by Ganganatha Jha | 1937 | 699,812 words | ISBN-10: 8120800583 | ISBN-13: 9788120800588
This page contains verse 1843 of the 8th-century Tattvasangraha (English translation) by Shantarakshita, including the commentary (Panjika) by Kamalashila: dealing with Indian philosophy from a Buddhist and non-Buddhist perspective. The Tattvasangraha (Tattvasamgraha) consists of 3646 Sanskrit verses; this is verse 1843.
Sanskrit text, Unicode transliteration and English translation by Ganganath Jha:
हेतवो भावधर्मास्तु नासिद्धे सिद्धिभागिनः ।
वर्त्तमानत्वसिद्धेर्वा विरुद्धा धर्मिबाधनात् ॥ १८४३ ॥
hetavo bhāvadharmāstu nāsiddhe siddhibhāginaḥ |
varttamānatvasiddhervā viruddhā dharmibādhanāt || 1843 ||
As regards the reasons that have been adduced, they must reside in things; and until these things are established, the reasons cannot be admitted.—Or else, on account of the ‘present’ character being established, the said reasons are ‘contradictory’,—as going against the nature of the subject.—(1843)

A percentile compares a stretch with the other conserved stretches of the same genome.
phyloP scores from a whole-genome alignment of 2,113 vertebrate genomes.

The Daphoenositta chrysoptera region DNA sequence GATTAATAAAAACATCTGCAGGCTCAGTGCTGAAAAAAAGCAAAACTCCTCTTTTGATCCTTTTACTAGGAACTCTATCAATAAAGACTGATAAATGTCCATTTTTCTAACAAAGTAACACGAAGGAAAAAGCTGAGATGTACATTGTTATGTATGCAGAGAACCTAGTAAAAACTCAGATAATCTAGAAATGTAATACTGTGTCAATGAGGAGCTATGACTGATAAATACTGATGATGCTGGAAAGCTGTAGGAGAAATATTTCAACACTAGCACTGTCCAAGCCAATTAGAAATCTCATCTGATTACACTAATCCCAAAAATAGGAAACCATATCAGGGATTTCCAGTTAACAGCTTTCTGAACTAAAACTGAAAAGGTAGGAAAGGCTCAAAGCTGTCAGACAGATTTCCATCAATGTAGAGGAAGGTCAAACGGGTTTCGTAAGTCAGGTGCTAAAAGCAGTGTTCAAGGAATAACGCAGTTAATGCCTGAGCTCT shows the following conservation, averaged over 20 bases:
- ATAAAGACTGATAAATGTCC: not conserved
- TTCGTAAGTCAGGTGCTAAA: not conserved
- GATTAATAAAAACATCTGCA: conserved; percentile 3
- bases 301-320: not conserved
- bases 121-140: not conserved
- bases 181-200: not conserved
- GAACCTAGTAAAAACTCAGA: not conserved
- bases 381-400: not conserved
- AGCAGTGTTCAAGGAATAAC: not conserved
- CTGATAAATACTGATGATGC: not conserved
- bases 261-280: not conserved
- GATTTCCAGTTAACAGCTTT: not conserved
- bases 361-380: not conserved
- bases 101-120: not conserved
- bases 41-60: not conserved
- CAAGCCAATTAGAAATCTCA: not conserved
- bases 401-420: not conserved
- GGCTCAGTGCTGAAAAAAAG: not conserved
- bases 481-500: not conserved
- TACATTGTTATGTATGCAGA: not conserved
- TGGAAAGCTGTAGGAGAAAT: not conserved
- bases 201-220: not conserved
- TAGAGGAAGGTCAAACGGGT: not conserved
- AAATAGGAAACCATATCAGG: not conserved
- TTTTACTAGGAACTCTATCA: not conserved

Kamalaśīla’s commentary (tattvasaṃgrahapañjikā):
Having thus adduced arguments in favour of the view that the ‘Past’ and the ‘Future’ do not exist, the author proceeds to refute the arguments that have been put forward in support of the view that they do exist;—[see verse 1843 above]
The ‘Reasons’ meant here are those adduced by the other party, under the Text 1790; these are ‘Inadmissible in regard to their substratum’; because the things in which they are said to reside are the Past and Future things, and it has been shown that these do not exist; as has been said—‘if the thing is not there, its property cannot be there’.
Even if the said things existed, as they have been proved to have the ‘Present’ character, the Reasons in question would be proving something contrary to the very nature of the Subject; and as such, they would be ‘Contradictory’,—(1843)
Question:—“If that is so, then how is it that Buddhist writers have declared the Past and Future Forms, etc. to be included among the ‘states’? The Past and Future character of non-entities like the Hare’s Horns is never tried to be determined”.
Answer:—[see verses 1844-1845 next]